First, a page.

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Presenting Failures

The IASB’s discussion of pensions accounting in November posed some of the hitherto unanswered questions about the drive to converge IFRS and US GAAP: at precisely what time are accounting standards going to be set?

The answer, if the 16 November meeting is anything to go by is this: as late as 22.30. And as the board finally took the decisions that flowed naturally enough from the decision in October to stick with the so-called net interest approach, it was hard not to wonder how long does it has to take to remove a corridor? Answer: since June 2006.

First a recap. On 20 October, the board took roughly half of the decisions required of them to replace the corridor and expected return methodology in IAS 19 with the net interest approach.

The 20 October decision focused on disaggregation. The board agreed on the following model: changes in the net defined benefit liability/asset should be split according to service cost, finance cost and remeasurement components.

As for the detail, the service cost component excludes “gains and losses arising from changes in the assumptions used to measure the service cost”, and the finance cost component is made up of “net interest on the net defined benefit liability (asset), determined by applying the rate used to measure the defined benefit obligation to the net defined benefit liability (asset).”

All of this left it pretty much a foregone conclusion that the board would agree in November that service cost goes into profit or loss, the finance cost component (the net interest on the net defined-benefit liability or asset) as a finance cost in profit or loss, and plan remeasurements in OCI.

The board’s tentative November decisions nonetheless allow a surprising amount of flexibility to preparers. First, the board has opted not to specify where in profit or loss an entity should present the service cost and finance cost components. And, mainly, it appears, to promote immediate recognition, they will give entities the option of presenting plan remeasurements either in profit or loss or in other comprehensive income. The exposure draft required entities to present plan remeasurements in other comprehensive income.

OCI has seen quite a bit of activity recently. Both IASB and FASB published proposals to mandate a single statement of comprehensive in May. As if to underline the fact that the FASB’s response to a much overplayed aspect of the financial crisis hinges on the move to a single statement, the US board issued its financial instruments proposals on the same day.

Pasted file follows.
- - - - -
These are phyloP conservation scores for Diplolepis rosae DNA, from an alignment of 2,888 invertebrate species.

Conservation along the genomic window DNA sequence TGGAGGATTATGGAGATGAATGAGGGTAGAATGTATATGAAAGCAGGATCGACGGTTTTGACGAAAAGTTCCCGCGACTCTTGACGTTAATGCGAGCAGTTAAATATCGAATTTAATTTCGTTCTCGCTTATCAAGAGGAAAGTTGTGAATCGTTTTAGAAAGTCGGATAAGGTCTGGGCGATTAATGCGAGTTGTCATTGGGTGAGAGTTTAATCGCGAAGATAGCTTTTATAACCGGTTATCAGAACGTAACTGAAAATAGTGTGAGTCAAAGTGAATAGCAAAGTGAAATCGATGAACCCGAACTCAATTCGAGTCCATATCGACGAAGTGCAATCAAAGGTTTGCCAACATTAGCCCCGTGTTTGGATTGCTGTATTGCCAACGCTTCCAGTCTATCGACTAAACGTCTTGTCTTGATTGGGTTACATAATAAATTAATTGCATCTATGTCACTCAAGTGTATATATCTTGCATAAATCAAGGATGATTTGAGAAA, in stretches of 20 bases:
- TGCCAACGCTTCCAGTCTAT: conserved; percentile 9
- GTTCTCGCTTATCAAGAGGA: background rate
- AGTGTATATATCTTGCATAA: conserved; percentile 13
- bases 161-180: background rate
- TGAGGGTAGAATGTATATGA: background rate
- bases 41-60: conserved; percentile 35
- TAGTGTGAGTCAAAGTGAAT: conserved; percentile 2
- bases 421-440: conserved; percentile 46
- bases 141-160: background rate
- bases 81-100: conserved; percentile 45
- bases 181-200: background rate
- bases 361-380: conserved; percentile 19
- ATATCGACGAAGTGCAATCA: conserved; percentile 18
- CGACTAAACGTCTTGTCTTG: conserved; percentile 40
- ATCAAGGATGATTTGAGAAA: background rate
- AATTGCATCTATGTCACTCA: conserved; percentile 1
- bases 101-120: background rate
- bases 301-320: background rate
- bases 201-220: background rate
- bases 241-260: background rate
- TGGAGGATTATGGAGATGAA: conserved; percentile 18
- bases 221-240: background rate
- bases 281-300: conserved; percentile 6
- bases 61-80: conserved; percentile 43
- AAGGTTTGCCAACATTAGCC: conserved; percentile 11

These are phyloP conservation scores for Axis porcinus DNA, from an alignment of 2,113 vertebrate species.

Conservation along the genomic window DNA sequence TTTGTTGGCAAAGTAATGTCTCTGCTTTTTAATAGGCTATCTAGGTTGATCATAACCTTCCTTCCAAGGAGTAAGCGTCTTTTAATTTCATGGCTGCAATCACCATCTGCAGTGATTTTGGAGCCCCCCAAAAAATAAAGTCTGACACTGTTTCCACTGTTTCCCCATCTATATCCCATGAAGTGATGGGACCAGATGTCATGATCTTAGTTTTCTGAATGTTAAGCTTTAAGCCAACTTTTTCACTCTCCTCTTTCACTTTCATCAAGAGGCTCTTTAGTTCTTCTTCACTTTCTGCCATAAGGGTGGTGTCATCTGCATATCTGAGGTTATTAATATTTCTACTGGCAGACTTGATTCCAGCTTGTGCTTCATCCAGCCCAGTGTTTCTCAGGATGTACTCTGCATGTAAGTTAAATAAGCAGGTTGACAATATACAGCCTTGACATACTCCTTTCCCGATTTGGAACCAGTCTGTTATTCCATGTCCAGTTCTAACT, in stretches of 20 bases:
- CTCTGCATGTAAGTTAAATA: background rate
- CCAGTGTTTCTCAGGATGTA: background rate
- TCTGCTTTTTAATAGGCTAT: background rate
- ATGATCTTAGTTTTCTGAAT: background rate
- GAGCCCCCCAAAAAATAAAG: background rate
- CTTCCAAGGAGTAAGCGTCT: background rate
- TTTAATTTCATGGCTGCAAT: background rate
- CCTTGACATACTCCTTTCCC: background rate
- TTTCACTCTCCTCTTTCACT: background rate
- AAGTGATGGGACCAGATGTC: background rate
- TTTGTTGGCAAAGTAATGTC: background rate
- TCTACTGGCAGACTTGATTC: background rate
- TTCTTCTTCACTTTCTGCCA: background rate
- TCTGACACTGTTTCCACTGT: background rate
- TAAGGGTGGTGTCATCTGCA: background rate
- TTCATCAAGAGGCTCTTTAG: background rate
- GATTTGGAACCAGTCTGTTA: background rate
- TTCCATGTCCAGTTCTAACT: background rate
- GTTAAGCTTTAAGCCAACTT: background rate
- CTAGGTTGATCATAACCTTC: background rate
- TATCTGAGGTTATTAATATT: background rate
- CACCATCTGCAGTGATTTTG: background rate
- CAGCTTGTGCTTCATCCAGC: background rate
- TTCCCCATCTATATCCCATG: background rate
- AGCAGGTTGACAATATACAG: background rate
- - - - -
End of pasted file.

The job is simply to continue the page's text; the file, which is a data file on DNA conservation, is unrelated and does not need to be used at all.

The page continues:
At a 19 January 2010 meeting between IASB and FASB, Russell Golden, the then technical director at the Connecticut-based FASB, summed up the approach to a single statement as follows: “Rather than saying a single statement, you say both a statement of income and a statement of comprehensive income need to be shown continuously, so you still say there are two statements, they are just displayed continuously.”

Constituents, it seems, were not fooled by the crude spin. Yes, users of financial statements supported the move to a single statement, but elsewhere acceptance was much more mixed. And so by the time the two boards met, yet again, on 17 November, the project could be summed up in the weasel-words of permitting “the option for reporting entities to present OCI in a continuous statement of comprehensive income or in two separate but consecutive statements.”

The reality of this decision is not so much a principles-based accounting standard as layout instructions for a typesetter: if you start the statement of OCI on a new page, you must not put a picture, table or any form of illustration between it and the preceding income statement.

The issue that the boards’ work leaves unaddressed is the broader performance reporting question: what is OCI? Until the boards address that question, it is likely to remain a dump truck for the items you would rather not see affect net income. The IASB was supposed to have consulted its constituents on its post-2011 agenda priorities by now. True to the IASB code of missed deadlines, that consultation is unlikely to see the light of day before the new year.

In its absence, you can but wonder whether politicians would rush to pay even lip service to the IASB if they understood the basis on which its decisions are made.
 

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